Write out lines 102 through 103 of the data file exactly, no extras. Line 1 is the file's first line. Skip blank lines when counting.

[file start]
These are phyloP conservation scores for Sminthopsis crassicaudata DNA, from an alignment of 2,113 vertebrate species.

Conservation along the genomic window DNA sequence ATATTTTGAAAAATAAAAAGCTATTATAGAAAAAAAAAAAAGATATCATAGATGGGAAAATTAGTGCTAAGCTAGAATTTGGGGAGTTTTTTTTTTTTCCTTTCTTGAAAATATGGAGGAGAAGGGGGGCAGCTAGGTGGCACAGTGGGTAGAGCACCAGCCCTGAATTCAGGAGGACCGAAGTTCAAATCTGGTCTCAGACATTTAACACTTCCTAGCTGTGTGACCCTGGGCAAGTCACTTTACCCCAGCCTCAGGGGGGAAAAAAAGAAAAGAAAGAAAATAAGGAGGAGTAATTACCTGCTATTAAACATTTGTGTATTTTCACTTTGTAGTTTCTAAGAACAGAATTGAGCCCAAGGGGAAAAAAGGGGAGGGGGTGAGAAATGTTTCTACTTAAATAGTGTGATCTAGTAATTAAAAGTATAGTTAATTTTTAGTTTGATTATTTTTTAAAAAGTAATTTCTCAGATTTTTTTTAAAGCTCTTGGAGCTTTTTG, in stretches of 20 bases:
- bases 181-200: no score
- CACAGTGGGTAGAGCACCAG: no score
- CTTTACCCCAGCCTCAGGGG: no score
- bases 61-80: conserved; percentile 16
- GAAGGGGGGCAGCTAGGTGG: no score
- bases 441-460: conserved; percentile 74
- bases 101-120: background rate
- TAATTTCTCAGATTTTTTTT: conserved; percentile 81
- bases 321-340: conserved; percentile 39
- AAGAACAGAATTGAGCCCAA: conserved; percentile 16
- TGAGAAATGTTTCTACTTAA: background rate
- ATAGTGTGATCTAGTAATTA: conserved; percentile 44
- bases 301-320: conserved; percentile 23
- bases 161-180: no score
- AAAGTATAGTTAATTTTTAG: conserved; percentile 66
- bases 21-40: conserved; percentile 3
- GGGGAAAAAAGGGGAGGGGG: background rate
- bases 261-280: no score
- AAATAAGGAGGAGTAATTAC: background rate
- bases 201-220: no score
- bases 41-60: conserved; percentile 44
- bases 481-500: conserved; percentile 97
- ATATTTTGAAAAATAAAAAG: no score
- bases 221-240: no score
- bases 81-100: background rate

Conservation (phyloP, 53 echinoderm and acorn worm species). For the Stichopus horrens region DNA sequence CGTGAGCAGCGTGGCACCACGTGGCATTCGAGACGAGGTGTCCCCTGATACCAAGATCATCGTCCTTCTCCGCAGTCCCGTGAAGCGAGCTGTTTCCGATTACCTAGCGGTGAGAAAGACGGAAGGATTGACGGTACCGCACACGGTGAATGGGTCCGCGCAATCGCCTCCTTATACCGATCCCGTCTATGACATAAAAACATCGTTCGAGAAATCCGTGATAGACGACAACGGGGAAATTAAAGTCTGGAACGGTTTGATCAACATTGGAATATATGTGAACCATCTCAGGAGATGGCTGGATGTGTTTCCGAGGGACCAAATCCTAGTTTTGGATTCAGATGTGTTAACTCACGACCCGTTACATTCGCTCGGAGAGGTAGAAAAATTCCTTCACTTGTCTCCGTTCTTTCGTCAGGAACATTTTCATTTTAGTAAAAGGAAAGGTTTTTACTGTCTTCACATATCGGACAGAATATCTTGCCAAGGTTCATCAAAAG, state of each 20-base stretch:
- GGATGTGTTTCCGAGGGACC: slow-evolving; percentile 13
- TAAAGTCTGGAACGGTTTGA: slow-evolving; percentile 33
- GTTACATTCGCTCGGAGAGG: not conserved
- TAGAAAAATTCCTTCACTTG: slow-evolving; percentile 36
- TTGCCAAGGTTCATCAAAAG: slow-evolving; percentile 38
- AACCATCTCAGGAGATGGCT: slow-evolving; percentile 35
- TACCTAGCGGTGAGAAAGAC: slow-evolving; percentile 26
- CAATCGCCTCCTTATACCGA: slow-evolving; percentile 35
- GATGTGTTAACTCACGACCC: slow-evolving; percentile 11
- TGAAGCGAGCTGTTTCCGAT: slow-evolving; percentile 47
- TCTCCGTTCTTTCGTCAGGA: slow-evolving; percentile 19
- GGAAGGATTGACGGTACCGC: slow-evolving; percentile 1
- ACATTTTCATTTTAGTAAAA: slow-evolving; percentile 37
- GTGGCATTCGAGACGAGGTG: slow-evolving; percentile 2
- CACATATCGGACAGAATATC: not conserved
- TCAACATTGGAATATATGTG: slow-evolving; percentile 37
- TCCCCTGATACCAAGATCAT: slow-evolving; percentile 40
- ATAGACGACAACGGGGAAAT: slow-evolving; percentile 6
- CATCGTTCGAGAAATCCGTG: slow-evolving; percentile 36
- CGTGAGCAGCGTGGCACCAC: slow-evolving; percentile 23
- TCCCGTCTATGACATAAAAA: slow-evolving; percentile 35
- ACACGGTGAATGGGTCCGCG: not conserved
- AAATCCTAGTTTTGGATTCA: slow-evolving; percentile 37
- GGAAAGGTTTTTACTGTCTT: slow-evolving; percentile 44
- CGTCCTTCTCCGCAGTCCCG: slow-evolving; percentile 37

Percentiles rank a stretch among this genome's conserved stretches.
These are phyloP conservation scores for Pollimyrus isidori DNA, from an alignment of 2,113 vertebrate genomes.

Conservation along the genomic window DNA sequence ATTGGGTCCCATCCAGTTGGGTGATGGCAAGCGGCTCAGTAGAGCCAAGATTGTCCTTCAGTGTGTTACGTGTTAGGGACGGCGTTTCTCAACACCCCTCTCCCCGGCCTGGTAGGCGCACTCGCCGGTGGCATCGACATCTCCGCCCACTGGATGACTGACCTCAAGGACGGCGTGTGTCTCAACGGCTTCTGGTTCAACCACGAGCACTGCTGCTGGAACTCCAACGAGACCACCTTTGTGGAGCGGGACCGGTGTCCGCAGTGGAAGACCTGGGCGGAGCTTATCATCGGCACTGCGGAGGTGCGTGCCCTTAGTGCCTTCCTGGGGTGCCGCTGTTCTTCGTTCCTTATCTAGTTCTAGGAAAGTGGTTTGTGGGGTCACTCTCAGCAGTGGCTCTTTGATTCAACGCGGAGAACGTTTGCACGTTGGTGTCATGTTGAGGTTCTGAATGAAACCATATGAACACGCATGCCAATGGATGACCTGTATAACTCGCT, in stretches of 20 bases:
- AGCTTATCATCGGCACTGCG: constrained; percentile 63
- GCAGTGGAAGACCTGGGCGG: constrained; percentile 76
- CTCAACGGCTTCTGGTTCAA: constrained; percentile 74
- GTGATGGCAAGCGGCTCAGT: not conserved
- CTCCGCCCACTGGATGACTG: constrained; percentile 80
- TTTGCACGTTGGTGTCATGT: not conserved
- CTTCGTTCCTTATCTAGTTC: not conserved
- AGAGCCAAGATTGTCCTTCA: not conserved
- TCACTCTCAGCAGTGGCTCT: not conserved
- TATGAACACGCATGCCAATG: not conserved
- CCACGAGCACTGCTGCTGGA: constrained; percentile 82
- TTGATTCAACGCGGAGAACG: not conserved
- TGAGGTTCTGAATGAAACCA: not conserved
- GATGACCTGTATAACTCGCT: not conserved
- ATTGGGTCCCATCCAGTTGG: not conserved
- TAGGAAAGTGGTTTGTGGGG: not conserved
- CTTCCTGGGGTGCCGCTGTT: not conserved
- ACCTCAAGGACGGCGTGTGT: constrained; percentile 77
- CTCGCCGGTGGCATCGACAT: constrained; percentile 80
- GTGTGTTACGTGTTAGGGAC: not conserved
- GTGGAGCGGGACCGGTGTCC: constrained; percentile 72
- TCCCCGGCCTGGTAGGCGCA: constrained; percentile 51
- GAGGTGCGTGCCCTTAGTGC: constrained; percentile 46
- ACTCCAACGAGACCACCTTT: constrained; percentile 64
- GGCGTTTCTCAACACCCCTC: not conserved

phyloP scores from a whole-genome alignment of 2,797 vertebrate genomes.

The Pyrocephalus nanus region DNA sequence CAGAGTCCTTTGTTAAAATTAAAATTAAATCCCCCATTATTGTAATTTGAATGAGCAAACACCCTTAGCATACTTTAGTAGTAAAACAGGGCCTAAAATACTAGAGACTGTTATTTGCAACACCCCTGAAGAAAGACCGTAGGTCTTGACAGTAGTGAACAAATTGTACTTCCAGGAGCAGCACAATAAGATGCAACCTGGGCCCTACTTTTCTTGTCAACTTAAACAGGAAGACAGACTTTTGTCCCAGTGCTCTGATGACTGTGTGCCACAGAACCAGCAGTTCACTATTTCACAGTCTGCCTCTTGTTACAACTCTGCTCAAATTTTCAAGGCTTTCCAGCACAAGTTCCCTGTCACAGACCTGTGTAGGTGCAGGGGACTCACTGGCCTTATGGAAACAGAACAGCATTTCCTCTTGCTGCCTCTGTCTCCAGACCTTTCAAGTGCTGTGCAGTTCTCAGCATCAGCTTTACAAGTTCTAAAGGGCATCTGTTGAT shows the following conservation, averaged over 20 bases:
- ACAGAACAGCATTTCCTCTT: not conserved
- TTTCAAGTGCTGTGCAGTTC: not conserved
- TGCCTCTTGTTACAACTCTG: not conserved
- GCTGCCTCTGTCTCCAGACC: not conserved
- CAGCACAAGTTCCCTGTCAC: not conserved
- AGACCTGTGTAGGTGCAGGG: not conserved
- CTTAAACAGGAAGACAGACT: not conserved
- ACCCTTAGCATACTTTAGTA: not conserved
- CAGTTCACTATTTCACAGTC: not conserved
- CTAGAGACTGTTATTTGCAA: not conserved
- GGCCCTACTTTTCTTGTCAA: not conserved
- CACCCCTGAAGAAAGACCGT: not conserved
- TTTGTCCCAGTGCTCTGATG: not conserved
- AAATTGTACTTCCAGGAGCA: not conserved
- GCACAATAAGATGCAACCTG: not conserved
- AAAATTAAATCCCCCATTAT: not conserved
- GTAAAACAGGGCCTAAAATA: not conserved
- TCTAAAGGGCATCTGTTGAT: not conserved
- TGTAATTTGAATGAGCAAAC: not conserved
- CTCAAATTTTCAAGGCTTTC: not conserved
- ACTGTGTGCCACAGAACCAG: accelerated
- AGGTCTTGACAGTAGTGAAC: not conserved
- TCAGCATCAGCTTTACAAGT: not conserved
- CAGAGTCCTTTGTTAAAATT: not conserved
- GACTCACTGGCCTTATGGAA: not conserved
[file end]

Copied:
- TGTAATTTGAATGAGCAAAC: not conserved
- CTCAAATTTTCAAGGCTTTC: not conserved